Is there a cap on the maximum number of words you can put in an article?. For an article to be featured in needs to fall in the 700-1250 words range, but how far beyond that range can you go?.
There are no upper limits as far as I know - I for example have several articles ranging from 3000 - 9000 words and they do very well but these are exceptions. On average the figures you quote are good enough but you should also take into account the subject matter. Some subjects demand more words, others not. However many words you use try and make sure the article is an evergreen.
I was writing an article, then I realized it had reached 3000 words, then I decided to turn it into two articles. I published the first part and continued with the other half, unfortunately I reached 3000 words again on the other half, so I got worried if I was exceeding the maximum word count on articles.
And yes it is true, some subject matter does require more words, it is hard to summarize an article with a lot of statistics and figures.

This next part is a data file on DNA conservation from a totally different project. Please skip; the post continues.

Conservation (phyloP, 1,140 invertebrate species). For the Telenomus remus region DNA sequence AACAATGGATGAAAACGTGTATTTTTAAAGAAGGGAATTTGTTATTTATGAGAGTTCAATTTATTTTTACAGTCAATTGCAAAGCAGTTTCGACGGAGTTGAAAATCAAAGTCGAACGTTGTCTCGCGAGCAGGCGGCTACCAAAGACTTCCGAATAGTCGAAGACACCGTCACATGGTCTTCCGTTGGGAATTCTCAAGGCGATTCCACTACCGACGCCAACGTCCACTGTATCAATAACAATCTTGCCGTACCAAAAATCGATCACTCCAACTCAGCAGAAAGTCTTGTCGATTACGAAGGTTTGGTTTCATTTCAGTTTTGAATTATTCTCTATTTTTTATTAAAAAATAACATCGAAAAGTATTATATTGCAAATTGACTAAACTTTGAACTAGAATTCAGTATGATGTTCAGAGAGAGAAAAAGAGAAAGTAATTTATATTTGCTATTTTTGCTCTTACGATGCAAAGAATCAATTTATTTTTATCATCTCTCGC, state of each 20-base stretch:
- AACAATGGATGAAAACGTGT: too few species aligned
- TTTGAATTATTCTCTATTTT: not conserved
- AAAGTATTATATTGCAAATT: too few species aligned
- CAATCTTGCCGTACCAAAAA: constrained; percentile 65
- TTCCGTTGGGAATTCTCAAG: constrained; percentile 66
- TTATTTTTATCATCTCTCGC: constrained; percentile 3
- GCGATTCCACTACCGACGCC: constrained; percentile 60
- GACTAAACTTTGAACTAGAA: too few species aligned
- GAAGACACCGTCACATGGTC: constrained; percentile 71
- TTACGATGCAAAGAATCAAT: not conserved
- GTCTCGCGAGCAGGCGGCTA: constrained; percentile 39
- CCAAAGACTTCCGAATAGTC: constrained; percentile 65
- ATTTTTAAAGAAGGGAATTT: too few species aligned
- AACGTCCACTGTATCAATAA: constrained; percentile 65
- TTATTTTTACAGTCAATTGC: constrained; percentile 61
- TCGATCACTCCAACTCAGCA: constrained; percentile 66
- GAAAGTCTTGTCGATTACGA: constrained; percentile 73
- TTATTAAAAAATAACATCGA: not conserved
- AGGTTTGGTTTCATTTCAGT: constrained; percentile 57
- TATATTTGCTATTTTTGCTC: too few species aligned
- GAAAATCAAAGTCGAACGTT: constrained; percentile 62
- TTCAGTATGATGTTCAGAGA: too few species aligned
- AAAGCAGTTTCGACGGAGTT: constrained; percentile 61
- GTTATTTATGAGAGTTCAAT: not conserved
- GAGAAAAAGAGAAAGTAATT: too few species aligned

Thanks for the feedback.
I just saw the latest HubPages Weekly. Congratulations!!!
Unfortunately, I went to check Hubpages Weekly, I still don't get what the congratulations is about.
You are the featured new author at the bottom of the page. More HP members should be clicking your profile and checking out your work this week.
Please assist me with a link, I honestly have no idea how to go there. The bottom of my feeds is an endless refresh of Hubber activities.
Sorry I already deleted mine. It is always in my email, the account that I use for Hubpages stuff. If you are not getting it write to the HP team and tell them you want to get a weekly copy.
HP also posts it online. It's at https://hubpages.com/about/newsletter/2020-02-19
HubPages did a lot of research on the ideal length for online articles and after a lot of number crunching, came up with the range of 700 - 1250 words being ideal. I definitely agree with that. Personally, if an article on any platform is longer than 1,000 words, I either skip it or skim. Maybe it's my old eyes, but reading online for any length of time is a strain. I know that there are authors on HubPages that write thousands of words and get good traffic, so I think that the length of articles depends on the author and the topic. Just keep in mind that a lot or research went into determining that range of 750 - 1250 words. If I had a topic that took more than that, I would split it up into more than one article.